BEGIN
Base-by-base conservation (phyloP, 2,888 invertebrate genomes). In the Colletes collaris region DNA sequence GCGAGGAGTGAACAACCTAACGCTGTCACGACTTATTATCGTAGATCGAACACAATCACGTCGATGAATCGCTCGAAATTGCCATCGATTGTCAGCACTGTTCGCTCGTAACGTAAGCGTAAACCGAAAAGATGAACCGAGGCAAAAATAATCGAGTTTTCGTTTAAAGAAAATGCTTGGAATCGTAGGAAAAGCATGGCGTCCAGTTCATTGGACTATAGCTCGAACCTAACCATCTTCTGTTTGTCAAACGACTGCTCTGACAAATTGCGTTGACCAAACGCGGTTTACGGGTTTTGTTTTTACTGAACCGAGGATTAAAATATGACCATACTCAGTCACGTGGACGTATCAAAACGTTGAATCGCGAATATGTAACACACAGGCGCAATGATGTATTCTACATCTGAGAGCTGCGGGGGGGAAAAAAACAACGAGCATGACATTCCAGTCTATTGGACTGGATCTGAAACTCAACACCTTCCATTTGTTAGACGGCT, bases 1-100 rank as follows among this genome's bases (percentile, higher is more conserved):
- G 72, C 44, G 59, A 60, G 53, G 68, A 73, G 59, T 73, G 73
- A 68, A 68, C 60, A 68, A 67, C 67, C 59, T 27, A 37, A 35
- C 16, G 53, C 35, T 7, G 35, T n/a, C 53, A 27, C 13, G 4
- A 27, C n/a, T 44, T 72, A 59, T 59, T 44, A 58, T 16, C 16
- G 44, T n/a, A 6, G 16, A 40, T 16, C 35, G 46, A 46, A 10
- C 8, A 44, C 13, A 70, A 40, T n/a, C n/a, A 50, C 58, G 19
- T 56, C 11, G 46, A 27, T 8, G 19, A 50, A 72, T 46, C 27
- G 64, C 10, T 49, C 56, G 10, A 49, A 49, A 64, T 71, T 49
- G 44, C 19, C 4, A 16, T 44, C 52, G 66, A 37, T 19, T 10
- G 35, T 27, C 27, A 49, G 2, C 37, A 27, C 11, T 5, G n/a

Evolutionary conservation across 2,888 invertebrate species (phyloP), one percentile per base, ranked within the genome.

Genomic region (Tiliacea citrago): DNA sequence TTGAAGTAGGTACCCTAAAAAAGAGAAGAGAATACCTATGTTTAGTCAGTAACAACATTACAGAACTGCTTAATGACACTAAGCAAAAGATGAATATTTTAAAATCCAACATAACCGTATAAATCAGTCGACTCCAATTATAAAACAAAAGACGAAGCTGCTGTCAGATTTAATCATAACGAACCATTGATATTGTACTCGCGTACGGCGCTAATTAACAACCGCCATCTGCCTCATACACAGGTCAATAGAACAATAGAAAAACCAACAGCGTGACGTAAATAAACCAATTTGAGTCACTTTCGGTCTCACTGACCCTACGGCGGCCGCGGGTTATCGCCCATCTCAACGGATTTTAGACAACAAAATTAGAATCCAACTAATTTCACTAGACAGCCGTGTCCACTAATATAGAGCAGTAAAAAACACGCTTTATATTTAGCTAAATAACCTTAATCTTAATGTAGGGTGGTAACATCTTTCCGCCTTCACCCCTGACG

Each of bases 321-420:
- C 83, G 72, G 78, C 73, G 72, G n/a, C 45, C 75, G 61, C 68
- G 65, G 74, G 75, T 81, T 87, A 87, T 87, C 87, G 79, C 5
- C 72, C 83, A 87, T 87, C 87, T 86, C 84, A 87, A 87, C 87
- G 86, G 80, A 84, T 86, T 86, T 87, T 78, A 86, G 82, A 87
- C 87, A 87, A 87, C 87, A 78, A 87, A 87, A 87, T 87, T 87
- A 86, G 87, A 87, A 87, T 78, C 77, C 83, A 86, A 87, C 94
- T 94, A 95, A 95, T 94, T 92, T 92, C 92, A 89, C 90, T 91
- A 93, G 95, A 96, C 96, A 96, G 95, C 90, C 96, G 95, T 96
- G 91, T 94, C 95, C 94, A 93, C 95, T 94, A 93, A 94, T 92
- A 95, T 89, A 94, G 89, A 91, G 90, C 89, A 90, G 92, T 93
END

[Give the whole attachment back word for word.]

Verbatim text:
Base-by-base conservation (phyloP, 2,888 invertebrate genomes). In the Colletes collaris region DNA sequence GCGAGGAGTGAACAACCTAACGCTGTCACGACTTATTATCGTAGATCGAACACAATCACGTCGATGAATCGCTCGAAATTGCCATCGATTGTCAGCACTGTTCGCTCGTAACGTAAGCGTAAACCGAAAAGATGAACCGAGGCAAAAATAATCGAGTTTTCGTTTAAAGAAAATGCTTGGAATCGTAGGAAAAGCATGGCGTCCAGTTCATTGGACTATAGCTCGAACCTAACCATCTTCTGTTTGTCAAACGACTGCTCTGACAAATTGCGTTGACCAAACGCGGTTTACGGGTTTTGTTTTTACTGAACCGAGGATTAAAATATGACCATACTCAGTCACGTGGACGTATCAAAACGTTGAATCGCGAATATGTAACACACAGGCGCAATGATGTATTCTACATCTGAGAGCTGCGGGGGGGAAAAAAACAACGAGCATGACATTCCAGTCTATTGGACTGGATCTGAAACTCAACACCTTCCATTTGTTAGACGGCT, bases 1-100 rank as follows among this genome's bases (percentile, higher is more conserved):
- G 72, C 44, G 59, A 60, G 53, G 68, A 73, G 59, T 73, G 73
- A 68, A 68, C 60, A 68, A 67, C 67, C 59, T 27, A 37, A 35
- C 16, G 53, C 35, T 7, G 35, T n/a, C 53, A 27, C 13, G 4
- A 27, C n/a, T 44, T 72, A 59, T 59, T 44, A 58, T 16, C 16
- G 44, T n/a, A 6, G 16, A 40, T 16, C 35, G 46, A 46, A 10
- C 8, A 44, C 13, A 70, A 40, T n/a, C n/a, A 50, C 58, G 19
- T 56, C 11, G 46, A 27, T 8, G 19, A 50, A 72, T 46, C 27
- G 64, C 10, T 49, C 56, G 10, A 49, A 49, A 64, T 71, T 49
- G 44, C 19, C 4, A 16, T 44, C 52, G 66, A 37, T 19, T 10
- G 35, T 27, C 27, A 49, G 2, C 37, A 27, C 11, T 5, G n/a

Evolutionary conservation across 2,888 invertebrate species (phyloP), one percentile per base, ranked within the genome.

Genomic region (Tiliacea citrago): DNA sequence TTGAAGTAGGTACCCTAAAAAAGAGAAGAGAATACCTATGTTTAGTCAGTAACAACATTACAGAACTGCTTAATGACACTAAGCAAAAGATGAATATTTTAAAATCCAACATAACCGTATAAATCAGTCGACTCCAATTATAAAACAAAAGACGAAGCTGCTGTCAGATTTAATCATAACGAACCATTGATATTGTACTCGCGTACGGCGCTAATTAACAACCGCCATCTGCCTCATACACAGGTCAATAGAACAATAGAAAAACCAACAGCGTGACGTAAATAAACCAATTTGAGTCACTTTCGGTCTCACTGACCCTACGGCGGCCGCGGGTTATCGCCCATCTCAACGGATTTTAGACAACAAAATTAGAATCCAACTAATTTCACTAGACAGCCGTGTCCACTAATATAGAGCAGTAAAAAACACGCTTTATATTTAGCTAAATAACCTTAATCTTAATGTAGGGTGGTAACATCTTTCCGCCTTCACCCCTGACG

Each of bases 321-420:
- C 83, G 72, G 78, C 73, G 72, G n/a, C 45, C 75, G 61, C 68
- G 65, G 74, G 75, T 81, T 87, A 87, T 87, C 87, G 79, C 5
- C 72, C 83, A 87, T 87, C 87, T 86, C 84, A 87, A 87, C 87
- G 86, G 80, A 84, T 86, T 86, T 87, T 78, A 86, G 82, A 87
- C 87, A 87, A 87, C 87, A 78, A 87, A 87, A 87, T 87, T 87
- A 86, G 87, A 87, A 87, T 78, C 77, C 83, A 86, A 87, C 94
- T 94, A 95, A 95, T 94, T 92, T 92, C 92, A 89, C 90, T 91
- A 93, G 95, A 96, C 96, A 96, G 95, C 90, C 96, G 95, T 96
- G 91, T 94, C 95, C 94, A 93, C 95, T 94, A 93, A 94, T 92
- A 95, T 89, A 94, G 89, A 91, G 90, C 89, A 90, G 92, T 93